Can You Tell Me How to Become a Home Inspector?

Here’s the good news: you do not need a college degree or an extensive construction background to perform home inspections.

However, your state may require that you have a certain license in order to perform home inspections. If that’s the case, then you’ll need to look into pre-licensing requirements. Those requirements may include completing specific coursework, passing a licensing exam, and applying for your license. Some states also require a specific number of training hours to qualify.

If your state does not have strict licensing requirements, home-inspection coursework can still be invaluable for gaining the knowledge you need to be a professional inspector.

Do I Need to Be Certified?

A certification, while not necessary, adds extra assurance that your services are first-rate.

If you want to promote yourself as a certified home inspector, check out the certification program offered by the International Association of Certified Home Inspectors (NACHI).

What Other Skills Are Helpful?

  • Communication Skills – The ability to explain your findings to a customer, both verbally and in written form

  • Problem-solving Skills – Understanding how to recommend solutions for any problems you find

  • Organizational Skills – Being in charge of your own scheduling, marketing, invoicing, etc.

  • Customer-service Skills – Knowing how to schedule and conduct appointments, and answer questions

  • Indoor Air Quality (IAQ) Inspection Skills – Knowing how to identify and test for potential IAQ issues

What Tools Will I Need?

You may find it helpful to have:

  • A camera for documentation

  • An LED flashlight and a backup battery

  • A telescoping mirror for examining tight spaces

  • Different types of ladders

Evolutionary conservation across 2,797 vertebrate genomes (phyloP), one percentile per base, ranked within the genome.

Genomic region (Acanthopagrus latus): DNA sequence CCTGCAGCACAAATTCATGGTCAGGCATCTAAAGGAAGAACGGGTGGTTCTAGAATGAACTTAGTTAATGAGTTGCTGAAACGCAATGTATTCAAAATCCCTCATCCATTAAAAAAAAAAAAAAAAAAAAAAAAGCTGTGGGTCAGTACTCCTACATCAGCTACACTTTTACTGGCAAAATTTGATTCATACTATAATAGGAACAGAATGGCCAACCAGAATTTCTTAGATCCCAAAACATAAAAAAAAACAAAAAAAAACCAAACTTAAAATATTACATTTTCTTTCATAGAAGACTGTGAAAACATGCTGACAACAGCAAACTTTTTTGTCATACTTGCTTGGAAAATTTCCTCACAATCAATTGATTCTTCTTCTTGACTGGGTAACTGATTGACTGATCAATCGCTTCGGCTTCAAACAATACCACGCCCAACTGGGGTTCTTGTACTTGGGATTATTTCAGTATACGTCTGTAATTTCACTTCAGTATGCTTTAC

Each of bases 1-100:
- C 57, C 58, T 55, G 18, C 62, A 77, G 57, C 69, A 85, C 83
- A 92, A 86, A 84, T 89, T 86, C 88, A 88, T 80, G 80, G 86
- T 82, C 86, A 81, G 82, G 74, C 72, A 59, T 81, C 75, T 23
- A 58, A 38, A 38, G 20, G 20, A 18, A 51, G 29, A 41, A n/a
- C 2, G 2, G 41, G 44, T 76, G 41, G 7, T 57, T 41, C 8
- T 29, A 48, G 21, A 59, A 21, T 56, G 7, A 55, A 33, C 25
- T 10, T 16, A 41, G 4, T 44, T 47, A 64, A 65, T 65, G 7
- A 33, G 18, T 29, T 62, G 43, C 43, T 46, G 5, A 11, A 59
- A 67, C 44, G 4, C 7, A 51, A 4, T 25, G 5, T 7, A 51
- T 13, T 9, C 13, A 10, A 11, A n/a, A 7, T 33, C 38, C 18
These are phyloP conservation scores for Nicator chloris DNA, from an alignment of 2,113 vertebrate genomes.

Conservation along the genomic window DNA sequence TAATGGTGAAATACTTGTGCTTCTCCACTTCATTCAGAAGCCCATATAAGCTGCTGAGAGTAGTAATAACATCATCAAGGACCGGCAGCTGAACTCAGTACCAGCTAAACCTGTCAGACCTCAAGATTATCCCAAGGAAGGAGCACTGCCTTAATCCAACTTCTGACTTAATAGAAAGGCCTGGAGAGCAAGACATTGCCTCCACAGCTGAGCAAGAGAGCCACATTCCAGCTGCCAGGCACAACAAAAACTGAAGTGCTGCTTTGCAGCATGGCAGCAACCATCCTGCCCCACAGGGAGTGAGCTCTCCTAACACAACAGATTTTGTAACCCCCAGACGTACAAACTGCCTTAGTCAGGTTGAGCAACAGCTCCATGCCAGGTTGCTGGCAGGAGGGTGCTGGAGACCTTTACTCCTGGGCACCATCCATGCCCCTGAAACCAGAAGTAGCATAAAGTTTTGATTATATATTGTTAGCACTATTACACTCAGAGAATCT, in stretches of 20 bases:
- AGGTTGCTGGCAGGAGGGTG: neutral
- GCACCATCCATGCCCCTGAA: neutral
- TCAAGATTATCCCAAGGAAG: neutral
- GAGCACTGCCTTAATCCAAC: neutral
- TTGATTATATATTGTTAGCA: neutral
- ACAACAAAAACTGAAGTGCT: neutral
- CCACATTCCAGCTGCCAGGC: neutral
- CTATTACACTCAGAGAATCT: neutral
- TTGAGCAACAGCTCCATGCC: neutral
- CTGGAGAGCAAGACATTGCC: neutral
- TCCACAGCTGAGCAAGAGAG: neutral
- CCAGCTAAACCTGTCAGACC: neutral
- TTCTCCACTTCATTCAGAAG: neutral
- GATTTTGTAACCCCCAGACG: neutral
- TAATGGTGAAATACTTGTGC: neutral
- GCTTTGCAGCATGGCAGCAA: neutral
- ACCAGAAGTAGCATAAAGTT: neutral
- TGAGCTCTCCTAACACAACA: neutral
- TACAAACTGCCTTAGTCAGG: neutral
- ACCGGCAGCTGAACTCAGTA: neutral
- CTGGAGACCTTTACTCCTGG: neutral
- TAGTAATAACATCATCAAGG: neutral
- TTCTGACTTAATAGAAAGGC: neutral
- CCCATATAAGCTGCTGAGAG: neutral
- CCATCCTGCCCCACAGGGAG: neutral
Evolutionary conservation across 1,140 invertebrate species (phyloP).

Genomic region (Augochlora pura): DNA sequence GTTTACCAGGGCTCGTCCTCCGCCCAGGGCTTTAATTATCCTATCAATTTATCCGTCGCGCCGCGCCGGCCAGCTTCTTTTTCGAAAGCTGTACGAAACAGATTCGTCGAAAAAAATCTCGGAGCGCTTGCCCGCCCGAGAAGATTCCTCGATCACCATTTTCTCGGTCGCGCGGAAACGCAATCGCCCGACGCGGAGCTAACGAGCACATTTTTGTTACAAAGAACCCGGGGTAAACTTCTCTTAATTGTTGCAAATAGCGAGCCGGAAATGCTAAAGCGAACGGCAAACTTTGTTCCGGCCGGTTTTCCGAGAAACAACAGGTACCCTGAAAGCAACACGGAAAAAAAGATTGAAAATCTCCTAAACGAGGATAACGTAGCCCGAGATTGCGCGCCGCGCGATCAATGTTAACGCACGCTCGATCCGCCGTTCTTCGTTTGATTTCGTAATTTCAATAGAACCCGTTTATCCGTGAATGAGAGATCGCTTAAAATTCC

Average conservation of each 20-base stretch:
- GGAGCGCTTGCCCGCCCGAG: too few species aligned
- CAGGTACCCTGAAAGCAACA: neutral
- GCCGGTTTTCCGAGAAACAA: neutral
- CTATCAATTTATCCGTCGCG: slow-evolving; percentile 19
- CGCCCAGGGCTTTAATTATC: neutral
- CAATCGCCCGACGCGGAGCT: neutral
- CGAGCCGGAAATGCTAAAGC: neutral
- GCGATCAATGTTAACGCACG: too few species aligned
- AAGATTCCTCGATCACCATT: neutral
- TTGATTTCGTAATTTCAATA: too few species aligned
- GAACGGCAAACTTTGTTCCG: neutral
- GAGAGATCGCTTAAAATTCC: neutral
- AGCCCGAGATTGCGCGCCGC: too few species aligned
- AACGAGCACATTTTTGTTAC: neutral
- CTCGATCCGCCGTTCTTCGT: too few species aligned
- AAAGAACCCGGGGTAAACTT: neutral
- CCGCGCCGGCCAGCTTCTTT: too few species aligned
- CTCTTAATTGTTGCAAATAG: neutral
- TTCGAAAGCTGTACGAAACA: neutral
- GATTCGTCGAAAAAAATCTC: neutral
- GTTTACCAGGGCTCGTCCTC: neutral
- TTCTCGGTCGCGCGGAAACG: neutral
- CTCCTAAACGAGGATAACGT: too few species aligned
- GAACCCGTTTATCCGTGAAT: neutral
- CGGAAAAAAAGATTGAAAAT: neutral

• A toolbelt or a vest with multiple pockets

  • Safety glasses or goggles to protect your eyes

  • Sturdy shoes or boots with good traction

One other tool that can come in handy is a floor plan app. A high-quality app will allow you to create floor-plan sketches quickly and easily with your mobile device. And if the app has a reporting function, that’s even better. That means you can create a floor plan as the basis for your report, then insert information, add photos for clarity, and submit your report before you walk out the door. Providing a report on the spot can really impress your customers!

Are There Other Requirements or Costs I Should Know About?

Yes, you will need:

  • Reliable transportation

  • A trustworthy smartphone with a data plan

  • Any beneficial mobile apps

  • A computer or tablet with helpful software for administrative work

  • Appropriate insurance

  • Marketing materials

Ongoing costs will include:

  • License renewals required by your state

  • Insurance premiums

  • Marketing expenses

  • Gasoline

  • Auto maintenance

  • Continuing education, if desired or required


Becoming a qualified home inspector may seem somewhat challenging. However, the career path that follows can be very rewarding. You may be well-suited for pursuing this profession if you are keen on acquiring in-depth knowledge of residential construction, you have the ability and patience to observe details and recognize costly or dangerous conditions, and you can communicate your findings along with specific recommendations.





Learn how to boost your IAQ business by Marketing Inspections to Multiple Audiences.

Or read our guide on why you should be adding Indoor Air Quality Inspections to your menu of services.